Topic Viking beer
CARDIFF, WALES—At the Experimental Archaeology Conference earlier this month, archaeologists Merryn and Graham Dineley asserted that features of Viking settlements previously believed to be bathhouses might actually have been used to brew beer. Their hypothesis is based on the excavation of a stone structure dating back nine centuries at Cubbie Roo’s Castle on the Scottish archipelago of Orkney that, according to their interpretation, included what could be a mash oven and several drains. Further, the stone constructions are often located right next to what are known to be the Viking ceremonial drinking halls.
Article from the 7th experimental archaeology conference
We have been studying traditional malting and beer brewing techniques for 15 years. Graham is a craft brewer with 30 years’ experience of making beer from the grain. Merryn is an archaeologist, completing her M.Phil ‘Barley Malt & Ale in the Neolithic’ at the University of Manchester in 1999 and continuing research independently since then. The brewing of ale is a skilled craft that has hardly changed over the millennia. For the last few years we have been looking into the potential archaeological evidence for the brewing of ale at Viking sites.
We know that the Vikings drank ale
. There are numerous references to it in the Sagas. We also know that the ale was made from malt. In the 10th Century AD, Haakon Haroldson, the first Christian king of Norway, decreed that Yule be celebrated on Christmas Day and that every farmstead “should brew two meals of malt into ale”. One brew was for family, the other for guests. There were fines for non compliance. If they failed to brew for three years in a row their farm was forfeit.
Ale was an important part of the Yule celebrations. Every farmstead had the facilities to make it. The ale was stored in huge vats, close to the drinking hall. The Orkneyinga Saga tells us that Svein Breastrope was ambushed and killed by Svein Asleiferson, who had hidden behind a stone slab by the ale vats in the entrance of the drinking hall at Orphir, Orkney. Since huge ale vats are not easily moved, then the malt must have been mashed and the wort fermented close to the ale store.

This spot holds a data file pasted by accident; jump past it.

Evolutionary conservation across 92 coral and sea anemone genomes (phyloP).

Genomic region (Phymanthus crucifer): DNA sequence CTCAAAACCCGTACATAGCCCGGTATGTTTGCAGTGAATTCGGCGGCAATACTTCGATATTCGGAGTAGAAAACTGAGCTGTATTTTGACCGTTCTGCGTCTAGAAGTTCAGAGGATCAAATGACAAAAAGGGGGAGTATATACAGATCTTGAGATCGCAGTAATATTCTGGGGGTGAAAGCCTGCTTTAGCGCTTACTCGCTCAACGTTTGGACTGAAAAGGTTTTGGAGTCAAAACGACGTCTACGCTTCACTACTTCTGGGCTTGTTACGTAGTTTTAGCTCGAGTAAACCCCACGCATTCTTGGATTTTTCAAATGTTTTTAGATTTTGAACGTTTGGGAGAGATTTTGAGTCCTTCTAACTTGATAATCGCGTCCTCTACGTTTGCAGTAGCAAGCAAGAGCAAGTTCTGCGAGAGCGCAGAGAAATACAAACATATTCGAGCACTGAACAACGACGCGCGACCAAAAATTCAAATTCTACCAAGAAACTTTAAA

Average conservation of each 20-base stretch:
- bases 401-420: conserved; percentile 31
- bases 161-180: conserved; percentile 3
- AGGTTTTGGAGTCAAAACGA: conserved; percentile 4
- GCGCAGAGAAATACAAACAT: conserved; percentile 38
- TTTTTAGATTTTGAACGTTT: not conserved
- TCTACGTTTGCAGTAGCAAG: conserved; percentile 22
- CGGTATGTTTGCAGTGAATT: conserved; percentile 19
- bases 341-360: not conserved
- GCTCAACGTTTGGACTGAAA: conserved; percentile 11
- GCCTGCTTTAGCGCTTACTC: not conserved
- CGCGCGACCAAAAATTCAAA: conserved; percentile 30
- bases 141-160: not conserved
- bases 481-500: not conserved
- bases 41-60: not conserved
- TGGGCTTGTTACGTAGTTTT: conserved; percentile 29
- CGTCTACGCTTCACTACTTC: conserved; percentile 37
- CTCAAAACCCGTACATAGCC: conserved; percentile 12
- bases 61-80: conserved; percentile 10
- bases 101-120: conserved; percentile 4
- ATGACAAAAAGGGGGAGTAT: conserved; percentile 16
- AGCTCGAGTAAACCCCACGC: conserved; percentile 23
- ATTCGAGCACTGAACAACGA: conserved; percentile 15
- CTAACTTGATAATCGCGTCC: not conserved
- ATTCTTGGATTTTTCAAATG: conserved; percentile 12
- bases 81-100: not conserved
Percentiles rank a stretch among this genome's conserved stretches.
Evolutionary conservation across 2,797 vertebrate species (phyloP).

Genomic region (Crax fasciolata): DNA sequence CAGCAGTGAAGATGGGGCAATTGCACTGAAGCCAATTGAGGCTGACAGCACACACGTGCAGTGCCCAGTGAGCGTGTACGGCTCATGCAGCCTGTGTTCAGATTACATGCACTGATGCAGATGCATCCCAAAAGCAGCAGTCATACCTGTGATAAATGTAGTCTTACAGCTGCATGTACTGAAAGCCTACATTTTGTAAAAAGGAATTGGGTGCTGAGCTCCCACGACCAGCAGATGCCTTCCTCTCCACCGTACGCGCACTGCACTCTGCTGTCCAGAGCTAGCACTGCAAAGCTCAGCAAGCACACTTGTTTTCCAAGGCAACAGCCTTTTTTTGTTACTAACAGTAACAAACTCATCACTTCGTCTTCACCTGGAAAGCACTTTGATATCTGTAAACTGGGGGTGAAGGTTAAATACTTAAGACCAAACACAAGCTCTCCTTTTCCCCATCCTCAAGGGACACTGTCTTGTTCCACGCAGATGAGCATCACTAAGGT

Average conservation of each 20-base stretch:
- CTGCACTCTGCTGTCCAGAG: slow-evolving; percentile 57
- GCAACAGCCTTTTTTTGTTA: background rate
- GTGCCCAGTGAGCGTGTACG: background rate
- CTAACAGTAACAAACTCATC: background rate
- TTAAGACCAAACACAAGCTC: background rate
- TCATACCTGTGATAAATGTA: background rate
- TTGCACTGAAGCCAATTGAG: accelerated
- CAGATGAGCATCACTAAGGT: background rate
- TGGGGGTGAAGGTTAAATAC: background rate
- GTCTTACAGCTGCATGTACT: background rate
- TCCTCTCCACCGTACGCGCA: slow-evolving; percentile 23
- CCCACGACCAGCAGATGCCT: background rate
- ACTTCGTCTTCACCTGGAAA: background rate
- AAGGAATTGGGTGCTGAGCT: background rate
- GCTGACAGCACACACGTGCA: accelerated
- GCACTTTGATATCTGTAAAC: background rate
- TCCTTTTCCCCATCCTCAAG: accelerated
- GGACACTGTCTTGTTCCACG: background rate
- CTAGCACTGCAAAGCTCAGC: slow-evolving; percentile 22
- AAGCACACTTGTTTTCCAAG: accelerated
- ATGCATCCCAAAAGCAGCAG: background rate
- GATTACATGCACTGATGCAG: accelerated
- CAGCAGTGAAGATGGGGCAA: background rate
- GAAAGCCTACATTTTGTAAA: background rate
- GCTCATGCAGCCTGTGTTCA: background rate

The products and by products of brewing ale are ephemeral, leaving no trace in the archaeological record. Ale is drunk, spent grain is fed to animals and residues are washed down the drains. Only the installations and perhaps some equipment may survive. In order to recognise Viking brewing facilities, it helps to understand something about how ale is made from malt.
Making ale from malt
Malt is grain that has been steeped in water, then allowed to grow until the rootlets just begin to appear. This is done on a malting floor within a barn. The malt is dried, then lightly crushed and mixed in the mash tun with hot water to make the liquid malt sugars known by brewers today as the ‘wort’. This is the ‘mashing’ process. A mash tun can be a large metal cauldron or wooden tub and this dictates how the water is heated. A metal cauldron is heated over a fire or a mashing oven. A wooden mash tun is heated using hot rocks. Finally, the wort is fermented into ale or beer, preserved and flavoured with angelica, meadowsweet, heather or bog myrtle.
All brewing equipment, such as mash tuns, cauldrons, fermentation vessels and storage vats must be kept scrupulously clean, to avoid infection and spoilage of the ale. Typically, a brewer uses 5 to 10 times as much water in cleaning the equipment than is used for making ale. Therefore, access to water and substantial drains are essential.
By Graham Dineley, craft brewer and Merryn Dineley, independent researcher
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